Thursday, January 29, 2009

Einhorn on Inflation

David Einhorn is now buying gold, the yen, and calls on long-term interest rates. In fact, he sounds a lot like Jim Rogers nowadays – the Fed is going to debase the currency, Ben Bernanke is obsessed with money printing, and so on.

But there are a couple of problems with this line of reasoning.

First, it’s not at all what we’re seeing. The risk of a depression is higher than the risk of hyperinflation, at least right now, so to a large degree the Federal Reserve is doing the right thing. They contracted the money supply and didn’t support banks after 1929, and the result is well known.

Second, gold is a horrendous investment under all other scenarios except for high inflation. The supply of gold is massive – there is more gold available now than ever before in history – and demand has dwindled to basically nothing more than use as an inflation hedge. It is one of the most inferior commodities in terms of fundamentals.

If inflation does not occur as predicted, you have no margin of safety. You are left holding a nonproductive lump of metal. In buying gold at current prices, roughly the highest in thirty years, there is not much room for error.

Yet it sounds much more reasonable to tell your investors that you’re holding gold, as opposed to sugar futures or lead futures or whatever else. The fact is that Einhorn’s investors may be better served if he simply held the Rogers Index instead.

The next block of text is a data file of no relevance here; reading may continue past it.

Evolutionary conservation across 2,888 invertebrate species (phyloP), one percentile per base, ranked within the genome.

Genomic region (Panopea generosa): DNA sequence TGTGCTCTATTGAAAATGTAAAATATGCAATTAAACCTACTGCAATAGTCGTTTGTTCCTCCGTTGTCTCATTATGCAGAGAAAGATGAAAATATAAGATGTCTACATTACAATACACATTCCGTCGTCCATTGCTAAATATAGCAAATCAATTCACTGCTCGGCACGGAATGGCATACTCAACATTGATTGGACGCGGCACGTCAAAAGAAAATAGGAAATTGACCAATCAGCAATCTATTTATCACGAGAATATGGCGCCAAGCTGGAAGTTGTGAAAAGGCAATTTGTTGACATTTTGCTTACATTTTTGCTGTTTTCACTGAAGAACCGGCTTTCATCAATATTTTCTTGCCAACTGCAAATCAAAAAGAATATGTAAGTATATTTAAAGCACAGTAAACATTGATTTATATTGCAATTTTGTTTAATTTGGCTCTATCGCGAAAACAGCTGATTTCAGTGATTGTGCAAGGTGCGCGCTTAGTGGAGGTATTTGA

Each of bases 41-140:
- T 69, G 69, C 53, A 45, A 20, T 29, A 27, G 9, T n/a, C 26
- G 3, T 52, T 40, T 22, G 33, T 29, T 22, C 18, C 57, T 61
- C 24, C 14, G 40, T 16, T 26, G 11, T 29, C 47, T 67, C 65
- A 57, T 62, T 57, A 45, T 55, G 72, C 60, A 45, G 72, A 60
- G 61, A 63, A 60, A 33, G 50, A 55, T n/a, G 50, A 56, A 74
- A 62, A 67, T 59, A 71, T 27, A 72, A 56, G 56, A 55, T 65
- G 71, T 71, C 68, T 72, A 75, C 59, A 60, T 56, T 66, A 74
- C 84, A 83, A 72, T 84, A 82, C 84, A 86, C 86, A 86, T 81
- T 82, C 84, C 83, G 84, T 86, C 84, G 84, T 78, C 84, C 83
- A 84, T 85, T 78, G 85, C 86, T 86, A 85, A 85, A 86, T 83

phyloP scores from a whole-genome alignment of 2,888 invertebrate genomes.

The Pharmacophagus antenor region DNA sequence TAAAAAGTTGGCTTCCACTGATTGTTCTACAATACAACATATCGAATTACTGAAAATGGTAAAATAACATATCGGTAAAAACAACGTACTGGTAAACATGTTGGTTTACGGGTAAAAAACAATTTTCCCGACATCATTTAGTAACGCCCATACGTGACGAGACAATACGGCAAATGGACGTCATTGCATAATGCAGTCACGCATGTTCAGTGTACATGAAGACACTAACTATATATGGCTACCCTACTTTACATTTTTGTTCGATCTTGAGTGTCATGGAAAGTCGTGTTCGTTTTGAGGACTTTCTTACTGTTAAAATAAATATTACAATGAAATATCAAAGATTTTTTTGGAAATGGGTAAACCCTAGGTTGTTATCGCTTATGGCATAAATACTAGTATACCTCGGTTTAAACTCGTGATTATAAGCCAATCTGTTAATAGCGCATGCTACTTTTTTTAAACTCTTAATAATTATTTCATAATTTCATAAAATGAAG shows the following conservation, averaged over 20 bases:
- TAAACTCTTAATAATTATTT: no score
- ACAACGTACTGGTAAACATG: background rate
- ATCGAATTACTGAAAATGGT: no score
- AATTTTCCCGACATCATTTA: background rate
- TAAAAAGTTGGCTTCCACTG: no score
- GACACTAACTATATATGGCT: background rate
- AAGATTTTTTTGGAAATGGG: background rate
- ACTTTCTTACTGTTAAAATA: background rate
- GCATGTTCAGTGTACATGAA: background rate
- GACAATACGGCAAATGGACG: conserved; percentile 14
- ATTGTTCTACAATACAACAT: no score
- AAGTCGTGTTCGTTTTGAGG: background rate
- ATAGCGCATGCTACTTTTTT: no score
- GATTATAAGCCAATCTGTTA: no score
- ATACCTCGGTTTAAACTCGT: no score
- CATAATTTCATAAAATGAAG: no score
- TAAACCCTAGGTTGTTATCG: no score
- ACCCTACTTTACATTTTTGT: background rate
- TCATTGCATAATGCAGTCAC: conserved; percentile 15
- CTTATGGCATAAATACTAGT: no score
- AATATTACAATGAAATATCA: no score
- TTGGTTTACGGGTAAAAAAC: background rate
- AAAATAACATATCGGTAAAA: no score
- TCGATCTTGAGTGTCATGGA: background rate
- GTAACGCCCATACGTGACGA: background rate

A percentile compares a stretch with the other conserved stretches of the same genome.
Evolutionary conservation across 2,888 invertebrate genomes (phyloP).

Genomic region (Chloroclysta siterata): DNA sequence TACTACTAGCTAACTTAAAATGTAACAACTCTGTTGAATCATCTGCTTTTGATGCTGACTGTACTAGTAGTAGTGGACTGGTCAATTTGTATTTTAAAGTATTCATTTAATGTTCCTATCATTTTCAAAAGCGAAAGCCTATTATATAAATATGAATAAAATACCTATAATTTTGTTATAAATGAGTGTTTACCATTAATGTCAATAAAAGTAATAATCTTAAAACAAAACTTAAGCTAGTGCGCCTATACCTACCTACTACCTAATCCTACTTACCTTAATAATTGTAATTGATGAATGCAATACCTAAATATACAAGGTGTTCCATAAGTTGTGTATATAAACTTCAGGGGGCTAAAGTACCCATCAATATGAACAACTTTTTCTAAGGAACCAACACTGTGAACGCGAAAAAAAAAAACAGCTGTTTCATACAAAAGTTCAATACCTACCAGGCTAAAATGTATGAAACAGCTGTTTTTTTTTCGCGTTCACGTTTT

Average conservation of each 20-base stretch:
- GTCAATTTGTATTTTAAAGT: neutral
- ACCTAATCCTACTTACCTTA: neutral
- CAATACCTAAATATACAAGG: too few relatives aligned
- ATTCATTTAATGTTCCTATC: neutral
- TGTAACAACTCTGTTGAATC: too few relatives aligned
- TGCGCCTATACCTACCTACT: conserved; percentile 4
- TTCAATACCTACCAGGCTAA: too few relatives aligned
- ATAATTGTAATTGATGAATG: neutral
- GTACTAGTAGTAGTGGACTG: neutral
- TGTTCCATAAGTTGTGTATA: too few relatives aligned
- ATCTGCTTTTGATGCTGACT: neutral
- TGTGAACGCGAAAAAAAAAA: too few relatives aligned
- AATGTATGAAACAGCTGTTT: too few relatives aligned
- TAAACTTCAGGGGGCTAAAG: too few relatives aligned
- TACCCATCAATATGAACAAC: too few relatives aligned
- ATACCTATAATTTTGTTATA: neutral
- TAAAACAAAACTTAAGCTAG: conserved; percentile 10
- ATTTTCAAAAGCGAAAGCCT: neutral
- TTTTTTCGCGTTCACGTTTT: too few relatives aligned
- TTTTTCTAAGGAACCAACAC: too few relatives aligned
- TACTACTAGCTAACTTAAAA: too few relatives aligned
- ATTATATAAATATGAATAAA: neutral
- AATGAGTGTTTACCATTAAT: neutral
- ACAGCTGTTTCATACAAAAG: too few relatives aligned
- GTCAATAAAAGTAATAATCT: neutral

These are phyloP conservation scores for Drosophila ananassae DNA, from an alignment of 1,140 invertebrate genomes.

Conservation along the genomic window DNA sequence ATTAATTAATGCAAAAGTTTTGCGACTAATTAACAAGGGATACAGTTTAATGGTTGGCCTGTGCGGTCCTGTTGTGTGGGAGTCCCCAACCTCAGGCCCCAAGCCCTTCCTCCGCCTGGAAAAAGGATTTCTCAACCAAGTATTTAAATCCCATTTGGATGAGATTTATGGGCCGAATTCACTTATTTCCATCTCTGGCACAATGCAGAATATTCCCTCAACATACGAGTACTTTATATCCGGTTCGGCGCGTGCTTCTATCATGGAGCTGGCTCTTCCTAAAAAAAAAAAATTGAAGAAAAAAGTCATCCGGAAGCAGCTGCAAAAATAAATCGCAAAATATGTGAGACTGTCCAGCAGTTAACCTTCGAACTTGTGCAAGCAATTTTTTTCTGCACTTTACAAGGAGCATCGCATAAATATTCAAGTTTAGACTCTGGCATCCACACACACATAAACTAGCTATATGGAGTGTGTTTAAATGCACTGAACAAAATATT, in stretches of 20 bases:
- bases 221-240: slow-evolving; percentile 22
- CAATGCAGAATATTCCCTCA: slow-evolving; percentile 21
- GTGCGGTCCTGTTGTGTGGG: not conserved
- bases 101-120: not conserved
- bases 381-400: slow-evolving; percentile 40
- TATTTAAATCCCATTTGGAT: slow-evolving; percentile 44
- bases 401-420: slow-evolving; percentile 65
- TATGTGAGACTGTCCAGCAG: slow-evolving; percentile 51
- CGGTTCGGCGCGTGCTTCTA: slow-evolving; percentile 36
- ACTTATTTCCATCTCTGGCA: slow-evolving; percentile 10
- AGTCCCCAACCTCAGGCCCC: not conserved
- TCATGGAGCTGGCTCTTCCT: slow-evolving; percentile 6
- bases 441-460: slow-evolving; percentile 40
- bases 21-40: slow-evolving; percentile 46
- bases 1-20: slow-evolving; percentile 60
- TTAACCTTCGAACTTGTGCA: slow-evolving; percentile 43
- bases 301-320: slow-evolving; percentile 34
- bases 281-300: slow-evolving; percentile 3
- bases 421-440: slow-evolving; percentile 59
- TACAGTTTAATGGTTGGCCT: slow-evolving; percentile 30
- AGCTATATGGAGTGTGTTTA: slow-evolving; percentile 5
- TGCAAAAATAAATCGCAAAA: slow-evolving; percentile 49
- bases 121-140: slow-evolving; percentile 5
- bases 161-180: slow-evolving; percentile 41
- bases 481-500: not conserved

Third, higher inflation appears to be turning into a consensus view, and the consensus view is rarely correct. You have to question why investors like Einhorn would even get into these big macro questions, and what competitive advantage they have there.

Incidentally, here are some of my views on inflation. I have held similar views to what Einhorn is currently expressing, since early 2006. But now I am playing the devil’s advocate even with my own reasoning.

The interest rate trade definitely makes sense: coming out of this crisis, rates must rise. Moreover, the yen will continue to strengthen as the carry trade continues to unwind; but it seems that Einhorn is a little late to this party as well, as the yen was probably a better trade in 2008 than it will be in 2009.

I am with Buffett in saying that you’re going to do a lot better with picking great businesses than you will in trading macro events. The latter are just way too difficult to predict.

Creative Commons License
This work by Nicholas E. Radice is licensed under a Creative Commons Attribution-No Derivative Works 3.0 United States License.